The Nov. 4, 2011 New York Times article on STEM (science - technology - engineering - math) career paths shows clearly and succinctly that NO ONE is engaging in true investigative journalism anymore. The article by Christopher Drew, Why Science Majors Change Their Minds (It’s Just So Darn Hard) shows an appalling lack of insight into the issues facing flocks of interested and engaged science majors. Did this author spend five minutes in a laboratory talking to scientists working in the trenches? No.
Yes, science and engineering are HARD. OF COURSE ITS HARD...Science is fascinating in the abstract - but “doing science” is never easy. If it were easy we would have cures for cancer, heart disease, obesity and all infectious disease coming out of our ears. We’d have a shuttle to Mars where people would take vacations and someone would be working on a Warp engine to go faster than the speed of light by now. I know its hard because I have a Ph.D. from a highly regarded medical school and was a molecular biologist by trade for over 15 years.
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Thomas Friedman has been offering career advice for far too long. This week he was at it again with “The Start-Up of You” in The New York Times. Thankfully, our youth do not seem to have been listening….and woe be to those that actually would because they would find themselves choosing between corrugated cardboard and a plastic bag for their digs.
For years Friedman was crowing about S.T.E.M. (Science, Technology, Engineering, Math) career paths. He loudly bemoaned the loss of American students in these fields while he beat the drums for loosening H1-B visa rules for foreign nationals so they could further crowd out the few American Nationals that had clung to their jobs. Friedman never connected the dots between the flood of foreign scientists and the massive glut of Ph.D.’s in America. He never paid attention the gutting of salaries - the natural result of a glut because he didn’t dig a little deeper for the facts. I doubt the man ever stepped foot inside an actual lab.
Recently, I came across a book by Caitlin Kelly with the simple title “Malled: My Unintentional Career In Retail”. (http://malledthebook.com/) It is a witty, devastatingly sharp critique on our big-box retail sector. Written by a 50-year-old journalist who after losing her job at the Daily News landed in the alternative universe of a large retail franchise in the Westchester Mall, it is part autobiography and investigative journalism rolled into one book.
Spencer Johnson’s “Who Moved My Cheese” “might” be a great read for those in the business sector. But for those involved in careers that involve advanced degrees in the science, technology, engineering and mathematics (the STEM careers) the solutions offered are quite simply “non-solutions.”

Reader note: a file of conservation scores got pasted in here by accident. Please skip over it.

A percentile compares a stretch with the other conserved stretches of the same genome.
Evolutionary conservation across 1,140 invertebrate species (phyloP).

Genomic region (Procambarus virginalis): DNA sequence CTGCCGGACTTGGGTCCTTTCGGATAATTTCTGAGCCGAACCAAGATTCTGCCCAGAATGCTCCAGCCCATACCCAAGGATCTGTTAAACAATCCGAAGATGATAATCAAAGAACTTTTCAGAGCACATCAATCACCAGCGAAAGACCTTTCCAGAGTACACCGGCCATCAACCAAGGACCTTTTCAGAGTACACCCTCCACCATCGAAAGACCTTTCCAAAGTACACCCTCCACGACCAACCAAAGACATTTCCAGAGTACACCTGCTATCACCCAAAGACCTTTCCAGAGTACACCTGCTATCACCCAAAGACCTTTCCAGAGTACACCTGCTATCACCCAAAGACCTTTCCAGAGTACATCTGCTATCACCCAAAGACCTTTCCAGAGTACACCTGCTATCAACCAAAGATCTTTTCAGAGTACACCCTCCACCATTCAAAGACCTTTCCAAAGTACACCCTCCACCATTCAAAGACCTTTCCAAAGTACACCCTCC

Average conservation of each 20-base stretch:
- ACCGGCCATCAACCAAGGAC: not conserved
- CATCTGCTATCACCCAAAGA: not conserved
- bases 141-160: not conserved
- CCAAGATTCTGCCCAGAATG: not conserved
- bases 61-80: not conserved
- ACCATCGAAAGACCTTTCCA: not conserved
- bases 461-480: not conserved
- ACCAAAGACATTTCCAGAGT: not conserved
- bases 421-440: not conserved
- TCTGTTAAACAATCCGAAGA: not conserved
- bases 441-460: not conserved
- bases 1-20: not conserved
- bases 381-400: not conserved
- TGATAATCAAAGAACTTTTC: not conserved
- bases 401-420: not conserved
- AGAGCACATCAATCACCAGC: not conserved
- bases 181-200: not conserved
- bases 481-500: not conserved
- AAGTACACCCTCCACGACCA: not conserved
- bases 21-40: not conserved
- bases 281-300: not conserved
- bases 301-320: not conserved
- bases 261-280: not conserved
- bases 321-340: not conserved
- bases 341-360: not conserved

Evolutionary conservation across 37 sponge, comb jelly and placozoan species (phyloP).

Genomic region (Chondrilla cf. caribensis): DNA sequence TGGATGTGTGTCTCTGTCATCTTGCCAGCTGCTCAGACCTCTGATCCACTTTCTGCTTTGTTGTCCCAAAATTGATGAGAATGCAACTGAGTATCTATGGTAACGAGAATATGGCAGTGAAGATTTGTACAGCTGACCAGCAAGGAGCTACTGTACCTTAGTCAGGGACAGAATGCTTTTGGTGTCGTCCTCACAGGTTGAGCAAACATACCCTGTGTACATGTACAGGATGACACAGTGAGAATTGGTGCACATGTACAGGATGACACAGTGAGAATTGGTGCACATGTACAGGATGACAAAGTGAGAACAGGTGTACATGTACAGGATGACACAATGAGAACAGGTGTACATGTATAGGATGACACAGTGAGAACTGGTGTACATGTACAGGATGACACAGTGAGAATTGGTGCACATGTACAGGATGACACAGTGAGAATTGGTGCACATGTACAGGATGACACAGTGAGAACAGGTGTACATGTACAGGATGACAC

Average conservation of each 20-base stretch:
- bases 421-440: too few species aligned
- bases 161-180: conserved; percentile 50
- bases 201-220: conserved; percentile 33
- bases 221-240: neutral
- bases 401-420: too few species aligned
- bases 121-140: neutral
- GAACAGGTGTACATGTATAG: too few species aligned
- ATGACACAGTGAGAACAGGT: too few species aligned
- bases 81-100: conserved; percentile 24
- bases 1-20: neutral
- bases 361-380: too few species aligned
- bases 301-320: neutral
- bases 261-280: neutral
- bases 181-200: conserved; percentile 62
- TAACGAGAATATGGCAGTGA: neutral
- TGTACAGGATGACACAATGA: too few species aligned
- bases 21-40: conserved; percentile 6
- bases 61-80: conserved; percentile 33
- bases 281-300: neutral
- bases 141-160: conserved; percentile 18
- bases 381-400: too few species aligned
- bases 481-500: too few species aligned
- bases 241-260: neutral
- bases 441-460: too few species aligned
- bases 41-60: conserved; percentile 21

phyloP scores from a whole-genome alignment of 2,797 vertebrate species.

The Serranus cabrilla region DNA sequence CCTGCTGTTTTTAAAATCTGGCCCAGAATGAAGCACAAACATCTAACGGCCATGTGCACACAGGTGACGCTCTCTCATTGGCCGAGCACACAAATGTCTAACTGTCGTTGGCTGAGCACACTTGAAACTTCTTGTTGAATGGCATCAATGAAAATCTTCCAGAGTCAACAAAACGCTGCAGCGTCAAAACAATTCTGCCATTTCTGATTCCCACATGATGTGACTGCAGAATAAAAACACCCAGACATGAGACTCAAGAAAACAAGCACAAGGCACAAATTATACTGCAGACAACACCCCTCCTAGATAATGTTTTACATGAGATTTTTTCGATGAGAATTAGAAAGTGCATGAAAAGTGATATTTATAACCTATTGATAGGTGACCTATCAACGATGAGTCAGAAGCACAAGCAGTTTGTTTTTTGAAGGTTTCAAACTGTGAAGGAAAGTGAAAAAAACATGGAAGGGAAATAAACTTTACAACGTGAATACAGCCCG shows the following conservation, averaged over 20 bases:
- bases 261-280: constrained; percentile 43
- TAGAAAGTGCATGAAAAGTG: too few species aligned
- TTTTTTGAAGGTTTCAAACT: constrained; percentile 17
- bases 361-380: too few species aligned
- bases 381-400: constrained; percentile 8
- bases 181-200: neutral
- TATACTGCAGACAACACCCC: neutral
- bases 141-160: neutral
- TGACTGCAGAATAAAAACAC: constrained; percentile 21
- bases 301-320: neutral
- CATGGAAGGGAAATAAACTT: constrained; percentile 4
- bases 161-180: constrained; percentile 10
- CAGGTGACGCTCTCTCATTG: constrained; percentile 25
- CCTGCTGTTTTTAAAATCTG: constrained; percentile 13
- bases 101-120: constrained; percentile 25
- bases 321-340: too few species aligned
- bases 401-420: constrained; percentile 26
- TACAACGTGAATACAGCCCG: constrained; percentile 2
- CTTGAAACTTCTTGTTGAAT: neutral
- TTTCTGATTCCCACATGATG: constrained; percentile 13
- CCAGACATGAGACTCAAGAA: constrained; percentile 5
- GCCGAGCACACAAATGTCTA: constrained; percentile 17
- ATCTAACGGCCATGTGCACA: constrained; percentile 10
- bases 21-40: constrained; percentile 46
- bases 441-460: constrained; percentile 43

“Who Moved My Cheese?”
For those who don’t know the story - its about four beings that live in a maze together. Two of the beings are mice ( Sniff and Scurry) and two are very small humans the size of mice (Hem and Haw)
Ever since Obama’s State of the Union address in January, we have been hearing more and more about American “exceptionalism” and about so-called “STEM” careers in science, technology, engineering and mathematics. Engaging young minds in these all too critical areas of study is supposed to be the key to Americas future - paving a way to our supremacy in the 21st century and beyond.
Spin vs Reality:
We are becoming a county of middle men. Paper-pushers, deal brokers, middle men - whatever you want to call it - that’s what we are becoming. When the M.B.A. trumps the Ph.D. in terms of monetary value to the extent that it does - we are headed in one direction only.
STEM careers can’t take root in a society where middle men rule the day - and the profits.
Although the general “buzz” about the Barack Obama’s second State of the Union address was considered a major success in terms of public support - one thing conservatives complained about was the lack of praise for American “exceptionalism.”
Being exceptional is something you have to keep doing every day…
So even in the midst of their calls to undo the very programs such as public funding for R&D and infrastructure that earned us that title during the post-war years, republicans still like to tout America as number one. The sad fact is that we have lapsed - as all great societies eventually have - into complacency and have assumed that “exceptionalism” is a birth right not something that requires maintenance and looking over your shoulder to see who is coming up from behind. I find this surprising given that so many of these neoconservatives and tea baggers fancy themselves business types. The first thing I learned when I went into business was that you had know what the “other guy” was doing.